Let there be light: Rural communities in Mexico are favored with solar energy


Cleiver Paul Dávalos Pérez is a fisherman in the so-called Mar Muerto (Dead Sea), a brackish lagoon between the states of Oaxaca and Chiapas. His work must be done at night to deliver fresh produce to the markets. He is accustomed to darkness because, until approximately a year ago, there was no electricity in his village, Cachimbo, in Oaxaca.

“The light has been good for us. We use it to watch TV, charge the light bulbs. At night, when we come with our shrimp catch, it also helps us see our product,” he says from his home—a rural dwelling with an electrical installation of green tubes connected to a power source fueled by solar energy. In addition to having a television for entertainment, he can recharge the batteries of his flashlights for fishing and cooking without having to collect firewood. “The electric stove helps us avoid making fires with wood, so there’s no smoke. Our house no longer gets smoky, and this helps us a lot.”

Cleiver’s home was one of the first to benefit from the Iberdrola México program called “Luces de Esperanza” (Lights of Hope). This project aims to electrify rural communities that lack access to the grid in regions where the energy company operates.

It’s hard to imagine living without electricity. According to data from the 2020 Census by the National Institute of Statistics and Geography (Inegi), 1% of Mexico’s population lacks electricity service in their homes. This percentage represents more than 1.2 million people who manage in a world full of connectivity and speed.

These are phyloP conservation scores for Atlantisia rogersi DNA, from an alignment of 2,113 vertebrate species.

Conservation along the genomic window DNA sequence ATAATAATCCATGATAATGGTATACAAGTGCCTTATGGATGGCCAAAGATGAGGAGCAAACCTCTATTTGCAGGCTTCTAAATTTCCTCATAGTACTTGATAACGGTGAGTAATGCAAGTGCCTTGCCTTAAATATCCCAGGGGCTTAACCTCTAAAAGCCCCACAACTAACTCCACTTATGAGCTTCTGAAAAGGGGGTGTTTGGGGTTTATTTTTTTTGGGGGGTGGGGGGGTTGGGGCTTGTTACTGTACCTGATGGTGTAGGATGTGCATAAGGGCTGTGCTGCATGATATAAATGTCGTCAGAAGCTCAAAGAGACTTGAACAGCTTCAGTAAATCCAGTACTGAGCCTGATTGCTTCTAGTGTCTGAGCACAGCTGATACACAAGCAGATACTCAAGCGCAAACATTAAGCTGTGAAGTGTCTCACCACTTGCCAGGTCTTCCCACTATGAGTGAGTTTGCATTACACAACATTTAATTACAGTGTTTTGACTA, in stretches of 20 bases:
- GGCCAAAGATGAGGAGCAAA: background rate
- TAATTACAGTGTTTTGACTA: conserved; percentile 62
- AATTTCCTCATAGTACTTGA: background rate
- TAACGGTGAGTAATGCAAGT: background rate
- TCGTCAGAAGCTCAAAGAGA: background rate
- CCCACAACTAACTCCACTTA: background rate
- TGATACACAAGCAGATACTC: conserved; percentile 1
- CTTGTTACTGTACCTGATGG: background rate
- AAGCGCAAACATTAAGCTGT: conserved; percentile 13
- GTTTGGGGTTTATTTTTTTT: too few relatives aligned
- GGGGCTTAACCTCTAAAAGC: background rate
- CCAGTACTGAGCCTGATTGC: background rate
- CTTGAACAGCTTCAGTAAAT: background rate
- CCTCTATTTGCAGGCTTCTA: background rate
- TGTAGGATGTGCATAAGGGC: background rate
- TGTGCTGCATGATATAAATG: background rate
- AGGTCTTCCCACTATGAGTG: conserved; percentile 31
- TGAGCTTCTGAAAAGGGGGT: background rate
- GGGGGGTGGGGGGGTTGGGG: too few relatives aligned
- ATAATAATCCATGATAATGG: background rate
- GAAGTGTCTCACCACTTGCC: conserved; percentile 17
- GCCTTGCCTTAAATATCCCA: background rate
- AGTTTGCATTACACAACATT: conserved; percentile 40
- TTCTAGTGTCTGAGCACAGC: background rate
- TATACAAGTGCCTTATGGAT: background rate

Iberdrola México’s project seeks to bring these communities closer to health, education, and security services through sustainable energy. To carry out the project, which has Iluméxico as a technical partner, they handle the installation of solar systems and their maintenance.

In these communities, autonomous solar systems of varying capacity are installed based on the specific needs of each location. Since 2019, the Luces de Esperanza program has electrified a total of 639 homes, 19 schools, and three health centers, benefiting 7,311 people in the states of Oaxaca, San Luis Potosí, and Puebla.

Through this effort, the company is contributing to at least five of the United Nations Sustainable Development Goals (SDGs): ending poverty, affordable and clean energy, reducing inequalities, sustainable cities and communities, and partnerships to achieve these goals.

In communities like Cachimbo, accessible only by boat, life is beginning to change. “Before, we used to spend almost 100 pesos daily on buying kerosene,” says Cleiver, referring to the fuel used for lamps. “Now, we only pay 50 pesos per month.” This represents a nearly 98% reduction in monthly expenses for this family of five.

Iberdrola México’s mission is to continue connecting rural communities without electricity. For the company, maintaining close relationships with these populations is essential, and collaboration with local authorities is key. Miriam Peralta Morales, a member of the Renewables Asset Management team at Iberdrola, explains, “We form alliances with state governments and municipalities near the projects. Without their support, this project would not have been possible because they also help us identify the communities’ needs.”

On May 16, World Light Day was commemorated to celebrate the fundamental role electricity plays in education, culture, science, and technology. However, there is still much work to be done. According to the World Bank, an estimated 675 million people still live without electricity worldwide.

“Social projects like Luces de Esperanza have a positive impact on communities, offering competitive, efficient, and environmentally friendly energy, resulting in sustainable development for these populations,” concludes Peralta.

Source: El Pais